The Mirror

Hillary Clinton: ‘Running For Office Can Be A Really Brutal Experience’

Former Sec. of State Hillary Clinton continues the big tease of will she or won’t she run in 2016. In the September issue she’s gives a big, wide-ranging interview to Glamour, in which she talks about the sexism she’s experienced and just what a “brutal experience” it can be for a woman to run for office.

Editor-in-Chief Cindi Lieve does the honors of interviewing the potential first female POTUS. In the interview are clues about what Clinton may be thinking about herself and if she can handle the tough race ahead.

The rhinoceros image may not be the greatest one for a woman, but hey, we know what she means.

Glamour asks, ‘How does she persuade women to run for office?’

Clinton says young women running for office just have to “follow Eleanor Roosevelt’s maxim about growing skin as thick as the hide of a rhinoceros, and you have to be incredibly well-prepared—better prepared [than a man], actually—and you have to figure out how you’re going to present yourself, and you have to have a support group around you, because it can be really a brutal experience. But I think if you were to talk to women who have run, both successfully and unsuccessfully, nearly all of them would say, ‘You learn so much.’ You learn about yourself, what you’re capable of doing.”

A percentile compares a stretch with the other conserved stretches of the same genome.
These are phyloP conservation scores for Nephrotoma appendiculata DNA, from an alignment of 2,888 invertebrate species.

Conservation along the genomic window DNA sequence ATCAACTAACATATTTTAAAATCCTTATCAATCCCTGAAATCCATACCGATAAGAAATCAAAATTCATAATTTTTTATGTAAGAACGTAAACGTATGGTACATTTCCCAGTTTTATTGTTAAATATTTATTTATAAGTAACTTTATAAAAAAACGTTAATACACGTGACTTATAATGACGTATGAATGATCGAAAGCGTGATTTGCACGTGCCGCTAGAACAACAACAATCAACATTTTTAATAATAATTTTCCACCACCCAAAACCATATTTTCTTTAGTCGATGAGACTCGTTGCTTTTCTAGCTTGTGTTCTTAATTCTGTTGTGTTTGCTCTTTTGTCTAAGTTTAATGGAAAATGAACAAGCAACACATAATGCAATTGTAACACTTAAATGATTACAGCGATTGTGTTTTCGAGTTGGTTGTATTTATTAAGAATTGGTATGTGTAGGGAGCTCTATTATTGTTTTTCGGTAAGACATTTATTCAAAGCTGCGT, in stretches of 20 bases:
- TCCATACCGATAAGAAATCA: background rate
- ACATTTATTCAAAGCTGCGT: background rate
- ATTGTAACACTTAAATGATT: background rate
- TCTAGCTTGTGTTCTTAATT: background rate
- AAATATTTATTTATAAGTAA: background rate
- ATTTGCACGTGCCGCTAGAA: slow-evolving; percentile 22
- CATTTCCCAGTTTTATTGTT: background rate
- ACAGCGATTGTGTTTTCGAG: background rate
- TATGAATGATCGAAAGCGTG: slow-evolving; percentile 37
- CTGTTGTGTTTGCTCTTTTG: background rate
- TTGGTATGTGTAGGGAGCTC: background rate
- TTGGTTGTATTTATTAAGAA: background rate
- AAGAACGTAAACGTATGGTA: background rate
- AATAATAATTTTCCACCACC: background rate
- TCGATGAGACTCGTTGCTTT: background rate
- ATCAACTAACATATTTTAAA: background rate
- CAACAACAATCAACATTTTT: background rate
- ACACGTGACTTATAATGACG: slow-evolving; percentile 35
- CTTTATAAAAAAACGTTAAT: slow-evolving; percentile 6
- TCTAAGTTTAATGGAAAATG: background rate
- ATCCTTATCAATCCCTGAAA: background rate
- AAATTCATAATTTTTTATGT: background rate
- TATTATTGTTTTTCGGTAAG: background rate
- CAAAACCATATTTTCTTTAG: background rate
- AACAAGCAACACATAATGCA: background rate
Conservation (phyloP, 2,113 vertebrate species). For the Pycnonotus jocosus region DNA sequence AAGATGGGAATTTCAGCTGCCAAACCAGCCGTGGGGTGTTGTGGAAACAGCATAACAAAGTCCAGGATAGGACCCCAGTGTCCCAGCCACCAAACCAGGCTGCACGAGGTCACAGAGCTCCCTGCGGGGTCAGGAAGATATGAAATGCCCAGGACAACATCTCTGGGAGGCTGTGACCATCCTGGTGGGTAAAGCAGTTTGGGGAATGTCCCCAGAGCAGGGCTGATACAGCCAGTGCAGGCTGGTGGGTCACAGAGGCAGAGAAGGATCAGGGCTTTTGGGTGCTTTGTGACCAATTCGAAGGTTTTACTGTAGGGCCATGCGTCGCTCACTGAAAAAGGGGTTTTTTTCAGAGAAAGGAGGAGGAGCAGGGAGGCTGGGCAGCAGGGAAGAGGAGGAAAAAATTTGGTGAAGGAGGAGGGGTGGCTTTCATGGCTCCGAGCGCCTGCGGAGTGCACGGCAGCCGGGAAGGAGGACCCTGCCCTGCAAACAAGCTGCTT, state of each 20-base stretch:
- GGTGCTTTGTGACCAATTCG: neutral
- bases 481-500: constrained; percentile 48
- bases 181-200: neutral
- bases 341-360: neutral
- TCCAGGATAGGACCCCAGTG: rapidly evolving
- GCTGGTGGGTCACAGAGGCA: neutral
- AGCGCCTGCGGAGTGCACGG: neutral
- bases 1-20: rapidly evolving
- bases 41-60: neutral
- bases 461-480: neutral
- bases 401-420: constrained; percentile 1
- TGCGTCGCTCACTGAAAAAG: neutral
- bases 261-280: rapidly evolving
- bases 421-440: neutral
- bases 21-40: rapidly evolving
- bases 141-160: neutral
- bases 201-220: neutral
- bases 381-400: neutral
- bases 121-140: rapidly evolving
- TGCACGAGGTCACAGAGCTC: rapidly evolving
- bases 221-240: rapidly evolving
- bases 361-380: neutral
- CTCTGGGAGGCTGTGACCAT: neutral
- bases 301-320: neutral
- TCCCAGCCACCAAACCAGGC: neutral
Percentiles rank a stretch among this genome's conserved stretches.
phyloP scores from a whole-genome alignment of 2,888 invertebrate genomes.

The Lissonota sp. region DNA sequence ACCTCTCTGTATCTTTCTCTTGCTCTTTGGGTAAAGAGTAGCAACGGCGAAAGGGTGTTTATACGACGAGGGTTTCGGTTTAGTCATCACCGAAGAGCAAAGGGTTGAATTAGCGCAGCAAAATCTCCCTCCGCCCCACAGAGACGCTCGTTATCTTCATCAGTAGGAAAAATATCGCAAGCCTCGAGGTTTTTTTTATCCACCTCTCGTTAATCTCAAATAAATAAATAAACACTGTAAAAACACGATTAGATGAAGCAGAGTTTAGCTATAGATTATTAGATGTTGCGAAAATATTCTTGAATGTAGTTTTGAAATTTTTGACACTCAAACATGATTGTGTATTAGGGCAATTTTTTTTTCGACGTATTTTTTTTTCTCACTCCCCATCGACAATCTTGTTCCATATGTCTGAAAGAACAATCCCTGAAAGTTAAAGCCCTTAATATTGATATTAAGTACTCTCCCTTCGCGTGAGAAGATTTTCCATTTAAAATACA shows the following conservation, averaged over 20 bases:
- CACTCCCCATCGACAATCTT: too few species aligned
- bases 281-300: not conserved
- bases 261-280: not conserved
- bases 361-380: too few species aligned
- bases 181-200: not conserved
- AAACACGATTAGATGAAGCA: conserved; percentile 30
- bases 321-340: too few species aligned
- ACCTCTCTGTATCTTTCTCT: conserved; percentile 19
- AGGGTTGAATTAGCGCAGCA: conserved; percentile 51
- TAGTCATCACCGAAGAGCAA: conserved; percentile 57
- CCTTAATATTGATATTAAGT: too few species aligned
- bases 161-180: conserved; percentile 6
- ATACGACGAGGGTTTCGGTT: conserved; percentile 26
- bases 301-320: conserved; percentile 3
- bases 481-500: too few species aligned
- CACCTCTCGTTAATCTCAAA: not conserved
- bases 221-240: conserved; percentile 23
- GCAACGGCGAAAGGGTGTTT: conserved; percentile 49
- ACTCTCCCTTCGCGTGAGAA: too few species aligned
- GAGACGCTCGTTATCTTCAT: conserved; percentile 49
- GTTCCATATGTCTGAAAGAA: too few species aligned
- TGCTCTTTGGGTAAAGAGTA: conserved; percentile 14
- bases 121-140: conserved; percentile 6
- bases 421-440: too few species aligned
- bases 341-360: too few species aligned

And how does she deal with difficult men or women at work?

HRC: “I will say, keeping your head down and doing the best job you can in the beginning gives you the opportunity to be evaluated on the basis of the contributions you are making. I often would listen more than talk in my early meetings with people…. [Then], when you feel strongly about your work or about a position, you’ll be given more attention [than] if you hadn’t done that constantly.”

As for perfection, Clinton advises against it because, after all, men don’t worry about that crap.

“We have all had the experience where 20 minutes later, a man says the same thing and everybody responds positively…. So don’t take it personally,” she told Lieve. “Take it seriously so that you understand it, and then try to devise techniques to overcome it. And I think this…’perfectionist gene’ that too many young women have holds them back, and instead they should be really aiming for ‘good enough.’ You don’t have to be perfect. Most men never think like that. They’re just trying to figure out what’s the opening and how they can seize it. They’re not thinking about, Oh my gosh, I’m not perfect, my hair’s not perfect today, I wore the wrong shoes. No.”

Read the entire excerpt here.